Gusty winds, low humidity and dry conditions will combine to create a high wildfire threat across the southern Plains and parts of the Southwest this week.
The fire danger is especially high in the southern Plains, where extreme heat and low humidity over the past couple of days are creating increasingly dry fuels.
A wildfire in Guthrie, Oklahoma, last Sunday killed one person, and according to Oklahoma Forestry Services, the Governor of Oklahoma has declared a burn ban in 36 counties across the state.
Eighty-seven counties across Texas have instituted outdoor burn bans, according to the Texas A&M Forest Service.
Afternoon temperatures in the southern Plains through the middle of this week will likely smash more records.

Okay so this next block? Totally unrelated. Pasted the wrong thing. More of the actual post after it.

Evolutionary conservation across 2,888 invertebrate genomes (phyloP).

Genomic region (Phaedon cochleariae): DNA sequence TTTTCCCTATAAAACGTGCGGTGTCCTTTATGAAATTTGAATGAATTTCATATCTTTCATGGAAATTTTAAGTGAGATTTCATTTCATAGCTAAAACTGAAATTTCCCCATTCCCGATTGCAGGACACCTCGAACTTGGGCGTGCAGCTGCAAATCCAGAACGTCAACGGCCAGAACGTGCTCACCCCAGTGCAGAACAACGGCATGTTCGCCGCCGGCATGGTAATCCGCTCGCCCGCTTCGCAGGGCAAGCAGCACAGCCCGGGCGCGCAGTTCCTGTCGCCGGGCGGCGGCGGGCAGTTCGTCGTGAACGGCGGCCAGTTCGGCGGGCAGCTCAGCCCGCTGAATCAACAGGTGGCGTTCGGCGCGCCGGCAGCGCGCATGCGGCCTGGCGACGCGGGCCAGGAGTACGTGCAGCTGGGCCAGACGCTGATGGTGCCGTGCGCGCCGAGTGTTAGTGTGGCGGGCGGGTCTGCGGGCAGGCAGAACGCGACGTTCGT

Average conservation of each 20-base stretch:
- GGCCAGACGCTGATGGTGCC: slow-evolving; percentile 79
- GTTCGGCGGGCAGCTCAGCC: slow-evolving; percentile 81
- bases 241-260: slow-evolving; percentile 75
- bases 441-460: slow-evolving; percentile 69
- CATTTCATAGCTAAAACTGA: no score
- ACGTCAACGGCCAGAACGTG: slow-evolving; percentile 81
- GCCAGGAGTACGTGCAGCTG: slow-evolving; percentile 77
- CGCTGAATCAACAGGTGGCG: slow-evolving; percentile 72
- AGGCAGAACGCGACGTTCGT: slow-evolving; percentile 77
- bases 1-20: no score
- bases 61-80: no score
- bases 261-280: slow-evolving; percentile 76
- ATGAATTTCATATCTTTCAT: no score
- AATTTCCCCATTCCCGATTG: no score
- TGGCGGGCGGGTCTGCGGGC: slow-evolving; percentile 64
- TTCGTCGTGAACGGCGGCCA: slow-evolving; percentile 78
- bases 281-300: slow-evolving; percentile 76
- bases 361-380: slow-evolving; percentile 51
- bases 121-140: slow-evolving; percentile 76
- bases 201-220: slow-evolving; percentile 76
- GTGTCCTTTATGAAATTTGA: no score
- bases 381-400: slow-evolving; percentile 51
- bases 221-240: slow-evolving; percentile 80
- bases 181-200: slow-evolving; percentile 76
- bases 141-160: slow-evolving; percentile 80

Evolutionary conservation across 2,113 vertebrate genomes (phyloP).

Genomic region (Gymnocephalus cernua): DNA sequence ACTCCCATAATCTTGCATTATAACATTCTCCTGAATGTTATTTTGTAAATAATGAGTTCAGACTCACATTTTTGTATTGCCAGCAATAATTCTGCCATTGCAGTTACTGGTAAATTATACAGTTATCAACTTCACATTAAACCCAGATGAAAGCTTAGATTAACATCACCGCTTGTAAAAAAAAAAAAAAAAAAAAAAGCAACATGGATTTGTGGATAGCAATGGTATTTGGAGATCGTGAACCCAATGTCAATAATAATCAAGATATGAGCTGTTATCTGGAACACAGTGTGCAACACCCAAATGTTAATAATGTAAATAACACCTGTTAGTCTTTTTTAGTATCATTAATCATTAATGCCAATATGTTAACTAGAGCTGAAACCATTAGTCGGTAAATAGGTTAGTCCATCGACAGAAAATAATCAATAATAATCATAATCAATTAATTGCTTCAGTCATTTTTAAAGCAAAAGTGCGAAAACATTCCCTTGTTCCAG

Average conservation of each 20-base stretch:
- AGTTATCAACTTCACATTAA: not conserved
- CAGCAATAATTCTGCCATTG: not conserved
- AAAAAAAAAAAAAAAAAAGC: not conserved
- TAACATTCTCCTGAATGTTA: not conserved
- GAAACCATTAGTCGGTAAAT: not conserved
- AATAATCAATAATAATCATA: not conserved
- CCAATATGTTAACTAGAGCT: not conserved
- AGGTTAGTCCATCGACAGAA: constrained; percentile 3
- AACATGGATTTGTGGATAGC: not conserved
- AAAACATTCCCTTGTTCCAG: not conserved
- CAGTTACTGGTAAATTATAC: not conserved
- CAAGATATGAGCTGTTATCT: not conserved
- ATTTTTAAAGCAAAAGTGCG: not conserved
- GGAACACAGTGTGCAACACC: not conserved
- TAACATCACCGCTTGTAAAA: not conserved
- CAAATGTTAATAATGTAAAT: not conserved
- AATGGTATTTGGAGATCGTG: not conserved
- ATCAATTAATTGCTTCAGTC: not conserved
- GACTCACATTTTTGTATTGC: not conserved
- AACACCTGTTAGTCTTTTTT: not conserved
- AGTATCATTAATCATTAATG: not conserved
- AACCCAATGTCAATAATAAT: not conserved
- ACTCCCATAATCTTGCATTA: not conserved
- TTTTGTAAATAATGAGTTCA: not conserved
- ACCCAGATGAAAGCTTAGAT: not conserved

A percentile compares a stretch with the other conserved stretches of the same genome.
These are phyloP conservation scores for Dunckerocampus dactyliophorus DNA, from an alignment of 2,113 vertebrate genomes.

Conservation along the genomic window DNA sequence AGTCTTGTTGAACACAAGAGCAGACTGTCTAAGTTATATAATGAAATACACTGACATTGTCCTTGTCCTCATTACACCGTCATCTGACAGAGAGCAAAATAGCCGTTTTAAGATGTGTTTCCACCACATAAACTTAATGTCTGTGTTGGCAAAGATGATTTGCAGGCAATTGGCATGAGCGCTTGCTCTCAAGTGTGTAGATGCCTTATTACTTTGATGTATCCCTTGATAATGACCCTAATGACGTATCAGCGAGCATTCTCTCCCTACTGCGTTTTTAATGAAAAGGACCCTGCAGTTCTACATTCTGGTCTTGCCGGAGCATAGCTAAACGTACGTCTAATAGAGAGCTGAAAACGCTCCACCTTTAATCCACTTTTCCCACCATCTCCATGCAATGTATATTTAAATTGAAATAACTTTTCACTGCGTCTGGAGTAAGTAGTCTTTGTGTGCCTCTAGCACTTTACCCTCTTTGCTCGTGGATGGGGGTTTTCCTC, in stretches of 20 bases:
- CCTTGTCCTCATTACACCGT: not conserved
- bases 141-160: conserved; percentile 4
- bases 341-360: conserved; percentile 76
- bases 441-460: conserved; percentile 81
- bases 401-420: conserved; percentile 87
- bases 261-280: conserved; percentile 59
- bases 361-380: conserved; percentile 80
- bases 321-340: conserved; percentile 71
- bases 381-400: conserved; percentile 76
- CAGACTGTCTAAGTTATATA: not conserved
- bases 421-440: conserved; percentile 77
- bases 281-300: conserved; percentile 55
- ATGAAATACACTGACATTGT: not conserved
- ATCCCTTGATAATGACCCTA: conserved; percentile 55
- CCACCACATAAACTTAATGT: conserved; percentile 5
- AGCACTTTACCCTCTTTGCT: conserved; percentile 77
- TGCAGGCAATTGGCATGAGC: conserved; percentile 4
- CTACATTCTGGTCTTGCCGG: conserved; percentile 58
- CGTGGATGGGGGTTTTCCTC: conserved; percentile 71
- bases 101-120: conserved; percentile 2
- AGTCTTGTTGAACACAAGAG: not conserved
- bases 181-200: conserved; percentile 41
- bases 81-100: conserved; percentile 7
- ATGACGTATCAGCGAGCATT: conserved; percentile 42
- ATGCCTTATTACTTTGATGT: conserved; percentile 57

Low humidity and wind gusts of 30-40 mph will help contribute to the high fire danger.
While it will not be as hot across Arizona and New Mexico, a few thunderstorms are expected to move through the Four Corners region on Wednesday. These thunderstorms will contain cloud-to-ground lightning and very little rain.
A single lightning strike can ignite a fire, and gusty winds and dry conditions can help flames spread quickly.
The southern Plains and portions of the Southwest are in the grip of worsening drought conditions, as some areas have received less than 25 percent of their normal rainfall since early March of this year. Much of southern Arizona has received less than 5 percent of their normal rainfall over the last 60 days.
Showers and thunderstorms are expected across portions of the southern Plains on Wednesday and Thursday. While the rain will be beneficial, it will not be enough to end the drought.
Some of the storms can be severe and contain damaging winds, large hail and tornadoes.
Cooler air will settle over the southern Plains on Friday in the wake of these storms.
Thumbnail image courtesy of Kevin Fourie